In general, all mobile app lists are more compact. Yes, the font is smaller but still very much legible, as such Google can fit more apps on the screen at any given time. The condensed layout means less scrolling, and that means that there is a decreased likelihood that an app will be left unnoticed. Users may also notice that they “Beta” tab remains untouched and still houses all the downloaded Beta build apps.
On a slightly different note, Google has made it known that they have removed the seemingly harmless app named “System Update”. The apps name makes it seem like it is a benign, and even helpful, systems tool. However, further investigation has revealed that it was a vector for spyware, which is a scary thought. But, what is of more concern was that the app was downloaded over 5 million times. You read that correctly, that means that there are at least 5 million infected devices all around the globe thanks to this mobile app, which came online in 2014. According to investigators the app collected device location data as well as incoming SMS messages.
The spyware, known as SMSVova, lays dormant within the “System Update” app and then springs into action when downloaded. It targets inbound SMS messages then uses it to change passwords and system settings. The user is left unawarer since the app would feign malfunction the moment it was downloaded, leaving the user to either uninstall or ignore the app, and by then it is too late.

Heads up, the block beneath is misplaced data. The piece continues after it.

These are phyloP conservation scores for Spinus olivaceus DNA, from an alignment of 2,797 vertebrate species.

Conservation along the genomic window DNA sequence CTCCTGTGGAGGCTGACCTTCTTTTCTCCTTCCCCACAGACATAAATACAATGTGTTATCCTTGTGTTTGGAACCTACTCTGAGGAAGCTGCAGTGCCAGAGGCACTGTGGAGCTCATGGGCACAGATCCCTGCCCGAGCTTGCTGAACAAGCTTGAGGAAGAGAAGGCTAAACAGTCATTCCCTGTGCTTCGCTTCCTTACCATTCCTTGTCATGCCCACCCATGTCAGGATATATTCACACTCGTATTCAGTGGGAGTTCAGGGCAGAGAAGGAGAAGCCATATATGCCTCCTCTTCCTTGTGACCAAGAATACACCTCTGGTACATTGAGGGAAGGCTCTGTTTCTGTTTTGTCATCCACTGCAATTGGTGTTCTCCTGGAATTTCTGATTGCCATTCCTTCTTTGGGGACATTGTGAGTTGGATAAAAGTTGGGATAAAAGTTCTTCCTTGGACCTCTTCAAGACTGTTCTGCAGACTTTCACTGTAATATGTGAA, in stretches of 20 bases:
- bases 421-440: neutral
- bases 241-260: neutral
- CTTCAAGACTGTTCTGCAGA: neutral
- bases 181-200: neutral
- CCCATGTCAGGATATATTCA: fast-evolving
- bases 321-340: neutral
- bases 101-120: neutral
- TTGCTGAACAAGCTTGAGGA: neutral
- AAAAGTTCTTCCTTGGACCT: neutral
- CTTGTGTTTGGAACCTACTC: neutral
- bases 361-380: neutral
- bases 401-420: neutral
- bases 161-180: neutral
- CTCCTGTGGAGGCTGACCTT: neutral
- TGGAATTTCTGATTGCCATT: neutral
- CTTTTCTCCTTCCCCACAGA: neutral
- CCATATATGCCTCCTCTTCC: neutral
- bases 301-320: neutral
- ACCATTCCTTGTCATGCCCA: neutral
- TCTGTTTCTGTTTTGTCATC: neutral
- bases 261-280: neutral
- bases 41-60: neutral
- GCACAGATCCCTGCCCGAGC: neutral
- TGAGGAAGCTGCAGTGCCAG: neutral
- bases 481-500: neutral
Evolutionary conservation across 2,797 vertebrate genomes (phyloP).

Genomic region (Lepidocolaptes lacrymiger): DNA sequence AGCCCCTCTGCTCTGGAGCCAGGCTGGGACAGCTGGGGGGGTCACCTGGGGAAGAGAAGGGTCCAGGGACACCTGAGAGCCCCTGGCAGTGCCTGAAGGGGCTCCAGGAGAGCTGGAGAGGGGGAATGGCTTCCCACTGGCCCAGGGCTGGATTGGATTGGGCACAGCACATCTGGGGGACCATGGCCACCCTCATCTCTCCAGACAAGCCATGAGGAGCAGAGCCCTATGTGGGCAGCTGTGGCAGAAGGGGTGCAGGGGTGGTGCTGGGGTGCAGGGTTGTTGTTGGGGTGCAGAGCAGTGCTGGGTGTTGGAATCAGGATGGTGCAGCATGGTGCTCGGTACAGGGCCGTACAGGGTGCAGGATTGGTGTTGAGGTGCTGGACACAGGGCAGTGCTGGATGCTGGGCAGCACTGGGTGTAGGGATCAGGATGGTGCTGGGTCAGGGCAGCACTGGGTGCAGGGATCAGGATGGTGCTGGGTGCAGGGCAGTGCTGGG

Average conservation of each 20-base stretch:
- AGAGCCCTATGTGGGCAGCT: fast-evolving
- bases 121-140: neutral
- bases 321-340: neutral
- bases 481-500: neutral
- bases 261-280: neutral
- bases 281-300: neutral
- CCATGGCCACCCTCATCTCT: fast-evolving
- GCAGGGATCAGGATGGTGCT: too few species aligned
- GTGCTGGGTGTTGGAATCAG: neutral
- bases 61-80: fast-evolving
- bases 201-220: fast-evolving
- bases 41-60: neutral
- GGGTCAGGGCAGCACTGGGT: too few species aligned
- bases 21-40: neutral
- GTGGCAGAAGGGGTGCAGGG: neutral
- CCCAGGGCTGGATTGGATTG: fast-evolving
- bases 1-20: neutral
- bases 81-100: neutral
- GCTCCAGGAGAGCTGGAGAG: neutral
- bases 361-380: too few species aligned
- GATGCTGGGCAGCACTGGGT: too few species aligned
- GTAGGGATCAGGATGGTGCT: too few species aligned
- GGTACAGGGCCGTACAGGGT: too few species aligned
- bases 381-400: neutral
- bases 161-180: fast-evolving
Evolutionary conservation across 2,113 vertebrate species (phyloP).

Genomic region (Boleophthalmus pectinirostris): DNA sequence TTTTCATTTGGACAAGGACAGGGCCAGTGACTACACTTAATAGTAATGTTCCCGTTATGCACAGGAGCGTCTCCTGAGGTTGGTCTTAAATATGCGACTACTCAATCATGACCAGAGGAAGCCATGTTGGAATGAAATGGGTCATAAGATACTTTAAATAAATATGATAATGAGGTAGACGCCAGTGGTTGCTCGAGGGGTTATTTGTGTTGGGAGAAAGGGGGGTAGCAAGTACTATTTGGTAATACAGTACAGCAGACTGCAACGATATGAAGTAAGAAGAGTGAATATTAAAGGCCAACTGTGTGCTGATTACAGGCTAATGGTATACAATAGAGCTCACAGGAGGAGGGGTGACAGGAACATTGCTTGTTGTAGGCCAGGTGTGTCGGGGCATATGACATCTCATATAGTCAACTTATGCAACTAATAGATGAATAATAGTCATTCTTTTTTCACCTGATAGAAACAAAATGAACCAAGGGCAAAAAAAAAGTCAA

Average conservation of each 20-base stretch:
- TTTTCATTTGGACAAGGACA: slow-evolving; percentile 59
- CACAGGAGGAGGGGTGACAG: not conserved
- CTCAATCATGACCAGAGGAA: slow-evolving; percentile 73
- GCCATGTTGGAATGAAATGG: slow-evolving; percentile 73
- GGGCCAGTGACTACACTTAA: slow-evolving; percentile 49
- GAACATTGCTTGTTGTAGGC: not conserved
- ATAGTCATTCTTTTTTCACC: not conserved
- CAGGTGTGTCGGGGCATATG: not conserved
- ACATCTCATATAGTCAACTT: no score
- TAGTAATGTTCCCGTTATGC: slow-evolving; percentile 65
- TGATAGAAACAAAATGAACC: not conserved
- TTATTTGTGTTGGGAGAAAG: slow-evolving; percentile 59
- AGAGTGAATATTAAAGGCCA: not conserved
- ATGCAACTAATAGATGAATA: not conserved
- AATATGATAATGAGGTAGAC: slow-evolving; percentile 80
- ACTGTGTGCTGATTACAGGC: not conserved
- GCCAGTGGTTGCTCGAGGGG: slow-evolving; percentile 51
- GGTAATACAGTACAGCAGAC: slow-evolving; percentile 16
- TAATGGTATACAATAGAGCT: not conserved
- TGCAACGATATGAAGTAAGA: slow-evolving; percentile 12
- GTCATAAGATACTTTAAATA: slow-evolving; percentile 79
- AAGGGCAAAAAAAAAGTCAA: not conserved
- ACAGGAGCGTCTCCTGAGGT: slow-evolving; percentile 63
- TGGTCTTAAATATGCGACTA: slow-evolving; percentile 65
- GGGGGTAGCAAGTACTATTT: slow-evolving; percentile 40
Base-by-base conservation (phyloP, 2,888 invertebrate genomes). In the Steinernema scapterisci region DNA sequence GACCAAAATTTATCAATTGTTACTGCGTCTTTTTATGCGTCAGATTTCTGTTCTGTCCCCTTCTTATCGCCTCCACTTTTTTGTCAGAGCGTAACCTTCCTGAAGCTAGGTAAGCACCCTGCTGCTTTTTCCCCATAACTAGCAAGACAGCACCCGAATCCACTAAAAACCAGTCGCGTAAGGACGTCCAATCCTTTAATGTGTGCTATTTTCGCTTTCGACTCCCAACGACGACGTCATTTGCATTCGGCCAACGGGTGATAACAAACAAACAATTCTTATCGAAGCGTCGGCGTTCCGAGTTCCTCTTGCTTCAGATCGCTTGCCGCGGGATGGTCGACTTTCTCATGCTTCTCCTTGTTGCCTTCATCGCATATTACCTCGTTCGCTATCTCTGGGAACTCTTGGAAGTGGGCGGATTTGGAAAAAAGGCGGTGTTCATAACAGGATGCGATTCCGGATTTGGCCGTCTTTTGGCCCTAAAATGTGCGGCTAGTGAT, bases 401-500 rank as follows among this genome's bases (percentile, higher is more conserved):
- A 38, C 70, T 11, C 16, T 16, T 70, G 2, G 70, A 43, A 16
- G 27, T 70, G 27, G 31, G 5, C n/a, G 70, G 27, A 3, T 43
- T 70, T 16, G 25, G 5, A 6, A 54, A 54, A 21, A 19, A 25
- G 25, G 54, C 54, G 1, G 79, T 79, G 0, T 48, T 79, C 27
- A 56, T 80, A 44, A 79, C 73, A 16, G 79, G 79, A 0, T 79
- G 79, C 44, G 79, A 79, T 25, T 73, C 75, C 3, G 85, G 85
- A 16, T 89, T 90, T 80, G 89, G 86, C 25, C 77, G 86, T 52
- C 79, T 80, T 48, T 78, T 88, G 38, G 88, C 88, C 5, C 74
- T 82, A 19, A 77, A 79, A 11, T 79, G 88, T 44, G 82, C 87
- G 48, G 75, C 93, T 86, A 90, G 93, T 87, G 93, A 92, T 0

Apps like System Update and the SMSVova spyware prey upon the user’s behavior, to collect and then forget apps. Such behavior, leads to exposure and risks, but often without the user knowing about it at all. System Update didn’t really hinder the user’s ability to perform tasks on their phone, but rather it sat there, waited and collected data. Unassuming users that didn’t audit or thin out the growing number of apps in their libraries would never know that a malevolent app was in their midst.
Cases like System Update underscores the importance of Android recent update to the Play Store. Let’s face it, no one is excited to clean out their app libraries, just like how no one is excited to clean out their bedrooms. But the fact remains that it needs to be done, and done regularly. Who knows what might be festering in the dark recesses of app libraries. The revisions made to the Play Store makes it possible and easy for users to conduct this would as little pain as possible.
And what does it all mean for mobile app developers and companies? The new filters of the Google Play Store mean that developers and app owners will need to focus on their marketing strategy so people keep using their app after they download it. It might be hard task, but nowadays it is not enough to have downloads and installs, but to keep the audience connected with your app daily to be successful.